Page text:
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ToniCipriani

Rear Visibility

7 posts in this topic

Seems like this is a common problem with the newer GM cars. I find it relatively difficult to park my G6, compared to my Cavalier. I suppose it's mostly because it's a larger car, but the rear seems to be "on the high side", and it takes longer for me to make sure there's no car in my blind spot and no one behind. I'm always freaked out that I might hit the cars next to me when backing in.

Other cases:

- MPH complained about the rear visibility on the G6 coupe in their video Q&A

- Gone through MSN autos in the user review section of the Cobalt, people who have one love it, but complains about blind spot visibility.

Anybody have the same trouble?

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See the wraparound effect on the rear window of that Aurora? For some reason, it distorts the living crap out of everything coming up from behind me at a certain angle. Cars appear normal, then go into the Funhouse, then look normal again. Its weird.

Also, it is sort of narrow for the size of the car due to the headreasts and 3rd brakelamp housing, but I've had no problems. Talk about bad visibility, try a 300.

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Yes, I am quite pissed at the crimped greenhouse in a lot of GM cars. Chief among the culprits whithin GM is good old Pontiac. Yes, both the G6 and the Grand Prix take up the belt line way high compared to their predecessors. This does not make for the optimal driving experience, though I have yet to rent/drive a G6.

Also, have you seen the latest C/R in which the Charger is reviewed? They point this out for the Charger rear seating area as well. In fact, it shows an adult whose head is barely visible.

Auto designers - come back to angular slab sides and fuller greenhouses.

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Auto designers - come back to angular slab sides and fuller greenhouses.

I completely agree.

After dealer hopping and trying out a few cars yesterday, I was dismayed by this depressed, caved-in, sitting-in-a-bathtub feel of many new cars. Yes, it looks great on a few, namely the TT and CLS, but an airy feel really makes a car seem lighter, livlier, and happier. It gives a perception of agility, particularly noticeable when you compare the layouts of the Solstice and MX-5. In the Solstice, the senses aren't as keen because you sit hunkered down, which is great on the track (like in the cockpit of a fighter plane or something), but in casual motoring, you become oblivious to your surroundings.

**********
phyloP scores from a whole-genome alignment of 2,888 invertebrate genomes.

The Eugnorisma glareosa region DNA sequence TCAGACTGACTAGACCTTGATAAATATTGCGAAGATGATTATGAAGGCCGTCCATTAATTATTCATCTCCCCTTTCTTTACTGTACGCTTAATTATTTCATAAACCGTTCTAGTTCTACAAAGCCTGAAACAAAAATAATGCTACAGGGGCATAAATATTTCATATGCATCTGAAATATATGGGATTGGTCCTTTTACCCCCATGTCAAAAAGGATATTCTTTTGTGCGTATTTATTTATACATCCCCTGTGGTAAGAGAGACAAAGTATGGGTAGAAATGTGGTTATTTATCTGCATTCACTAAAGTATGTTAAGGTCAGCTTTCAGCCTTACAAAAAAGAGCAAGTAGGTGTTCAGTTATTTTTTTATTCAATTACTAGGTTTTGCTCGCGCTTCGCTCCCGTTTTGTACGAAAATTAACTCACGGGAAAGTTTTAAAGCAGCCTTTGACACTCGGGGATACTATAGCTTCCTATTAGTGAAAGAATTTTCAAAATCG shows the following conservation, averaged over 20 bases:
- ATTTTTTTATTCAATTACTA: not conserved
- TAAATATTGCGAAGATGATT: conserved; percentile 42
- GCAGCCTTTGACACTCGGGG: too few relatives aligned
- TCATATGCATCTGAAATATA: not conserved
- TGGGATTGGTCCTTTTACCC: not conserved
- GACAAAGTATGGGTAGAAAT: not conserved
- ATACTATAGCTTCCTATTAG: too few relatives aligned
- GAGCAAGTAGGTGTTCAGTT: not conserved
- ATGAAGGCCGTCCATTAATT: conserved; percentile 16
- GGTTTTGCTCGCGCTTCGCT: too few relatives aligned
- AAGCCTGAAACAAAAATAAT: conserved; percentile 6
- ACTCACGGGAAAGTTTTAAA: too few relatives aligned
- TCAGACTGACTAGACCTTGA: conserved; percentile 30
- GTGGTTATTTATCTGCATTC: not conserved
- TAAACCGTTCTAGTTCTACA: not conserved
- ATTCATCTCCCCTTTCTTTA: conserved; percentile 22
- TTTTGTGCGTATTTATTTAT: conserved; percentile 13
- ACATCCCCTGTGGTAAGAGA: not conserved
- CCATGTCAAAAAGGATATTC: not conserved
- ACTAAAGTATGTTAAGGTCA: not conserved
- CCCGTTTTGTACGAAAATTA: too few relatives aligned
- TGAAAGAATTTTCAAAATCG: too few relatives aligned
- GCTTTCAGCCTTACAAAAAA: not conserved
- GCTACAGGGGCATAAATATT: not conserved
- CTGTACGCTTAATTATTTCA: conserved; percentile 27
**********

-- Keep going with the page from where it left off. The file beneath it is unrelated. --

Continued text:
This is spreading to mainstream family sedans as well. The interior of the new Passat seems less cheerful than the old one. The Impala seems to have so much more character than the G6. I don't know... it's weird.

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I test drove a Magnum a while back..truly awful trying to see out the back (tiny rear window, sloping roof). I remember the second-gen Chrysler LH models (Intrepid, Concorde, LHS) being hard to see out also, because they had a high tail and sloping rear window (I had a few of these as rentals a few years ago). I've driven TTs also and they are a pain to see out of, esp. the convertible w/ the top up..

After sitting in one at a car show, I think the Merc CLS--as beautiful as it is--would be hard to live with..tiny side windows, sloping back window and sloping decklid makes it very hard to see out of.

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Gee, and I thought the raised rump on my Breeze gave me problems. Hehe. I guess it's something I could deal with in the name of automotive style if I wanted to look better. Yes better, not good, lol.

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